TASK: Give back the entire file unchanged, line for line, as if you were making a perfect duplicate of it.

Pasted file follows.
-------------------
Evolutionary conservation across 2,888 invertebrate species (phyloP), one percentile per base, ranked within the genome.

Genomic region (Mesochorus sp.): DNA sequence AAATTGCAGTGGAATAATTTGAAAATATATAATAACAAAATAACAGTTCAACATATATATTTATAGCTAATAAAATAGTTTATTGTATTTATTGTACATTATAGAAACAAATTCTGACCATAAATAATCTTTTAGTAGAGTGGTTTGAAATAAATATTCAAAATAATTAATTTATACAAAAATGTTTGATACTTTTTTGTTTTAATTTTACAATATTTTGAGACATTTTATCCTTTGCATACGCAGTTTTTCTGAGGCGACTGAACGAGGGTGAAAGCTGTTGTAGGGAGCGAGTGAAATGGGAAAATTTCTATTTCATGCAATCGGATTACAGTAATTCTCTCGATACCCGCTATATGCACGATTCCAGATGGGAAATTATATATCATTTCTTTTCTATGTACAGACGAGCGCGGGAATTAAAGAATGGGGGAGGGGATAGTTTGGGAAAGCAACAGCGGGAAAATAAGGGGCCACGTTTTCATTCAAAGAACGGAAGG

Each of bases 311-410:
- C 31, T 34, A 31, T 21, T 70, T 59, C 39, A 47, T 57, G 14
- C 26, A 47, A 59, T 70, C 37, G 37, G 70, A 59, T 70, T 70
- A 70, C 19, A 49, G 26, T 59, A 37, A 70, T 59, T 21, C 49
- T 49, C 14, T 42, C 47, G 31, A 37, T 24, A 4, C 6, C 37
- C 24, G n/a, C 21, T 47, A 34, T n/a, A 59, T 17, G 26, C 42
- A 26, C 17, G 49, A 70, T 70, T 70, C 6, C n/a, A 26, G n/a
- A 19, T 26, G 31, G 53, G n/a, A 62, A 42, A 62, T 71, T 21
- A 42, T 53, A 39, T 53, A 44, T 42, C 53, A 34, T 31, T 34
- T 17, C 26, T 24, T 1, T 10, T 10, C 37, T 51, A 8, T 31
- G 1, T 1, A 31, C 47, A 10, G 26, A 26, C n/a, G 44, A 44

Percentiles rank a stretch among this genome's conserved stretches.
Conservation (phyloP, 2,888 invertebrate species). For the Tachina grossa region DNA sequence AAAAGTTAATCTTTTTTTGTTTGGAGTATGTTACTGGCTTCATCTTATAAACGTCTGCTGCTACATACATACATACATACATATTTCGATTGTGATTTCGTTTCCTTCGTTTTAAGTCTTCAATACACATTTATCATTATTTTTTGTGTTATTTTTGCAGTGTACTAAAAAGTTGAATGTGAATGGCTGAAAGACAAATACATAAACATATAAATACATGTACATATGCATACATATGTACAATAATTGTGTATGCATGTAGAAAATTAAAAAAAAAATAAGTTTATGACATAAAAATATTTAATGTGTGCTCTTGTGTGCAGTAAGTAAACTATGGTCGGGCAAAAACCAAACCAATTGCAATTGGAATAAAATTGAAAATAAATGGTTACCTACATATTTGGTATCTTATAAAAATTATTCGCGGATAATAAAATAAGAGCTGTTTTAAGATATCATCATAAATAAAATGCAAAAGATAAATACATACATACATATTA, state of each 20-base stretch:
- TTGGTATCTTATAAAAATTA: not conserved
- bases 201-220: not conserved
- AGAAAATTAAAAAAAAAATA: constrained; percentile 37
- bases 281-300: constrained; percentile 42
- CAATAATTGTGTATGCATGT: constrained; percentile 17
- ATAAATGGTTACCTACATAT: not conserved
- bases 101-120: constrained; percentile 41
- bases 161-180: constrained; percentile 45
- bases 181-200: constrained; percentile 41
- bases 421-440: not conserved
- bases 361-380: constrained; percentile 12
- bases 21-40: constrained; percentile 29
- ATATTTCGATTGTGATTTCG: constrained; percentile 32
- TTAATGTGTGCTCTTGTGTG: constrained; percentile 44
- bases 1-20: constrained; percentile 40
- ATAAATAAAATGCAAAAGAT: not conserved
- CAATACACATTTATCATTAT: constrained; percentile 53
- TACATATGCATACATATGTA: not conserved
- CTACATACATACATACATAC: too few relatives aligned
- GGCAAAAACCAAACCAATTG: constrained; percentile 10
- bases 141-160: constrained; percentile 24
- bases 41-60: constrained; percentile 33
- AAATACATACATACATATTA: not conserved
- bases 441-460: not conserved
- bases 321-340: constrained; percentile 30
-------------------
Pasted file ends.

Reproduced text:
Evolutionary conservation across 2,888 invertebrate species (phyloP), one percentile per base, ranked within the genome.

Genomic region (Mesochorus sp.): DNA sequence AAATTGCAGTGGAATAATTTGAAAATATATAATAACAAAATAACAGTTCAACATATATATTTATAGCTAATAAAATAGTTTATTGTATTTATTGTACATTATAGAAACAAATTCTGACCATAAATAATCTTTTAGTAGAGTGGTTTGAAATAAATATTCAAAATAATTAATTTATACAAAAATGTTTGATACTTTTTTGTTTTAATTTTACAATATTTTGAGACATTTTATCCTTTGCATACGCAGTTTTTCTGAGGCGACTGAACGAGGGTGAAAGCTGTTGTAGGGAGCGAGTGAAATGGGAAAATTTCTATTTCATGCAATCGGATTACAGTAATTCTCTCGATACCCGCTATATGCACGATTCCAGATGGGAAATTATATATCATTTCTTTTCTATGTACAGACGAGCGCGGGAATTAAAGAATGGGGGAGGGGATAGTTTGGGAAAGCAACAGCGGGAAAATAAGGGGCCACGTTTTCATTCAAAGAACGGAAGG

Each of bases 311-410:
- C 31, T 34, A 31, T 21, T 70, T 59, C 39, A 47, T 57, G 14
- C 26, A 47, A 59, T 70, C 37, G 37, G 70, A 59, T 70, T 70
- A 70, C 19, A 49, G 26, T 59, A 37, A 70, T 59, T 21, C 49
- T 49, C 14, T 42, C 47, G 31, A 37, T 24, A 4, C 6, C 37
- C 24, G n/a, C 21, T 47, A 34, T n/a, A 59, T 17, G 26, C 42
- A 26, C 17, G 49, A 70, T 70, T 70, C 6, C n/a, A 26, G n/a
- A 19, T 26, G 31, G 53, G n/a, A 62, A 42, A 62, T 71, T 21
- A 42, T 53, A 39, T 53, A 44, T 42, C 53, A 34, T 31, T 34
- T 17, C 26, T 24, T 1, T 10, T 10, C 37, T 51, A 8, T 31
- G 1, T 1, A 31, C 47, A 10, G 26, A 26, C n/a, G 44, A 44

Percentiles rank a stretch among this genome's conserved stretches.
Conservation (phyloP, 2,888 invertebrate species). For the Tachina grossa region DNA sequence AAAAGTTAATCTTTTTTTGTTTGGAGTATGTTACTGGCTTCATCTTATAAACGTCTGCTGCTACATACATACATACATACATATTTCGATTGTGATTTCGTTTCCTTCGTTTTAAGTCTTCAATACACATTTATCATTATTTTTTGTGTTATTTTTGCAGTGTACTAAAAAGTTGAATGTGAATGGCTGAAAGACAAATACATAAACATATAAATACATGTACATATGCATACATATGTACAATAATTGTGTATGCATGTAGAAAATTAAAAAAAAAATAAGTTTATGACATAAAAATATTTAATGTGTGCTCTTGTGTGCAGTAAGTAAACTATGGTCGGGCAAAAACCAAACCAATTGCAATTGGAATAAAATTGAAAATAAATGGTTACCTACATATTTGGTATCTTATAAAAATTATTCGCGGATAATAAAATAAGAGCTGTTTTAAGATATCATCATAAATAAAATGCAAAAGATAAATACATACATACATATTA, state of each 20-base stretch:
- TTGGTATCTTATAAAAATTA: not conserved
- bases 201-220: not conserved
- AGAAAATTAAAAAAAAAATA: constrained; percentile 37
- bases 281-300: constrained; percentile 42
- CAATAATTGTGTATGCATGT: constrained; percentile 17
- ATAAATGGTTACCTACATAT: not conserved
- bases 101-120: constrained; percentile 41
- bases 161-180: constrained; percentile 45
- bases 181-200: constrained; percentile 41
- bases 421-440: not conserved
- bases 361-380: constrained; percentile 12
- bases 21-40: constrained; percentile 29
- ATATTTCGATTGTGATTTCG: constrained; percentile 32
- TTAATGTGTGCTCTTGTGTG: constrained; percentile 44
- bases 1-20: constrained; percentile 40
- ATAAATAAAATGCAAAAGAT: not conserved
- CAATACACATTTATCATTAT: constrained; percentile 53
- TACATATGCATACATATGTA: not conserved
- CTACATACATACATACATAC: too few relatives aligned
- GGCAAAAACCAAACCAATTG: constrained; percentile 10
- bases 141-160: constrained; percentile 24
- bases 41-60: constrained; percentile 33
- AAATACATACATACATATTA: not conserved
- bases 441-460: not conserved
- bases 321-340: constrained; percentile 30